Tuesday, 31 October 2017

The Jewish Count from Creation

From RRW
Guest Blogger: Mitchell First

                              The Jewish Count from Creation (5778)

             Nowhere in Tanakh is anyone counting the year from creation. What is the origin of this counting method?
           As further background, if one looks at how Jews dated events in the Amoraic and Geonic periods, we see a contrast between the Jewish community of Palestine and that of Babylonia.  In Amoraic and Geonic Palestine, Jews counted mainly from the second churban.  Either 69 or 70 C.E. was year 1. We know this from many Jewish tombstones from the town of Zoar (south of the Dead Sea). For example, one reads: “May the soul rest of Shaul...who died on the first of the month of Marcheshvan of the first year of the shemitah, the year 364 after the churban beit ha-mikdash.” There are many more tombstones from this site, mostly from the fourth and fifth centuries C.E., and all use a date on the churban beit ha-mikdash count. Another example of a churban beit ha-mikdash count in Palestine is a sixth century inscription found at a synagogue in the Galilee: “built 494 years after the churban beit ha-mikdash.”
          In contrast, in Amoraic and Geonic Babylonia, the main dating system used by the Jews was minyan shetarot (=“the count of contracts”). This was a counting system used in much of the secular world at the time; its name in the secular world was “the Seleucid Era.” Its year one was 312 B.C.E., due to a military victory in Gaza by Seleucus I in that year.  (In some regions, 311 B.C.E. was year one on this system.) Seleucus I had been a general to Alexander the Great.
          We do have evidence from the Talmud that there was knowledge of the Jewish year from creation in the Amoraic period in both Palestine and Babylonia, but it seems not to have been the most commonly used method of dating in either region. (The Talmud, at Avodah Zarah 9b, also refers to one source from the late Tannaitic period that reflects use of the date from creation.)
           How did the Jews in the late Tannaitic and Amoraic periods get their knowledge of what year it was from creation? The starting point is the work Seder Olam, put into final form by R. Yose b. Halafta in the 2nd century C.E. Although this work does not give the total of the years from creation, it gives the length of time for each of the individual periods mentioned in Tanakh, and it gives the length of the Second Temple period. From the data conveniently collected in this work, a Jew could easily calculate the date from creation. For example, Seder Olam starts with the following passage:  “From Adam to Noach, 1656 years.”  Here, the work has conveniently added up all the years listed at the beginning of Genesis.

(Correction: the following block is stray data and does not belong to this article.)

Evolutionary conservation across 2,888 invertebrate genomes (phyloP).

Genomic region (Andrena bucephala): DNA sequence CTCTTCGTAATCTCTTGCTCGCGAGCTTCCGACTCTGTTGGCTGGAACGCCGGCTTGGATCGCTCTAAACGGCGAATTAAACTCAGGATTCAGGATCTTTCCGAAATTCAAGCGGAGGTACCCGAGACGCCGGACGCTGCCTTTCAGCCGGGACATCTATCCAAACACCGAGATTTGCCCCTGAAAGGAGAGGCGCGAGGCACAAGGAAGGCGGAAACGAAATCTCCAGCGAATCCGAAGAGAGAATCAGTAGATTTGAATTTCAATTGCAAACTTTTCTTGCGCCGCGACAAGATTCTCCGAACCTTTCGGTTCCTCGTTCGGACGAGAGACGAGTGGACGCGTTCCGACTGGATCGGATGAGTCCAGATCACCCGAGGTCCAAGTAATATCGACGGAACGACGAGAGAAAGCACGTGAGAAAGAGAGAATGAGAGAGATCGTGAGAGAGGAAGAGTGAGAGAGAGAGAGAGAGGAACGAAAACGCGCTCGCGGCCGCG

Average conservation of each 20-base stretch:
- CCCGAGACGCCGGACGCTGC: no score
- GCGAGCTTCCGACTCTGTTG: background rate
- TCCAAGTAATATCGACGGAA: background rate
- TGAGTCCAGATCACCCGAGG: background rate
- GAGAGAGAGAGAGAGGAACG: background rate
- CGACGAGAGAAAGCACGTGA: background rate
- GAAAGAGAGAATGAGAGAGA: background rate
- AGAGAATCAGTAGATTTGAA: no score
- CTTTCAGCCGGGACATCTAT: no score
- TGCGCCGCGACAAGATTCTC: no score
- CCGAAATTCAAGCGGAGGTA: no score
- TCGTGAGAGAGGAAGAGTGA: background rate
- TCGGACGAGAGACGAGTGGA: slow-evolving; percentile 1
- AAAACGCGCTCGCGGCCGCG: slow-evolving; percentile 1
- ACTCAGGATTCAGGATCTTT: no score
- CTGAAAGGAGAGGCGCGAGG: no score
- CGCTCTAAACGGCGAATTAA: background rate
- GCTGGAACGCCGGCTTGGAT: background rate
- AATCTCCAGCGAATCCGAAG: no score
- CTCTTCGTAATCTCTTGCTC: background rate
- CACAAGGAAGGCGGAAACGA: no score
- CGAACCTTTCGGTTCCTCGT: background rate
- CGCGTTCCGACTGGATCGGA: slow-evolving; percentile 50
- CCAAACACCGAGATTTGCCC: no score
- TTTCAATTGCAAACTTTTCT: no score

Although the lengths of all the different periods from Adam to the second churban are  listed in Seder Olam, it seems that R. Yose did not intend that people total them up and start using a count from creation based on his work. The conclusion of the work instructs people in Palestine to date from the second churban. It also remarks that people in the golah  (=Babylonia) date on the minyan shetarot system.
         But over time, the count from creation, based on the data in Seder Olam, came to be used more and more. Eventually, in the period of the Rishonim, it became the main count used by most Jewish communities. (Interesting is a passage in the Rambam, writing in Egypt in the late 12th century, where he provides the count on each of the three systems. See his Hilkhot Shemitah ve-Yovel 10:4.)
      We do not have enough sources to understand why the Jews slowly began to favor the count from creation. It has been theorized that it was a response to the fact that the Christians began using their own count from creation. (They calculated a different count from creation than us.) The result of the spread of the use of the Jewish count from creation among world Jewry was that world Jewry began to slowly unite behind one counting system. Perhaps this was one of the motivating factors for the shift to this count as well. The Jews in Babylonia had no tradition of a count from the second churban and the Jews in Palestine had abandoned the Seleucid era count in the second century. The count from creation, in contrast, was something that both societies were familiar with, even though it had not been in prevalent use.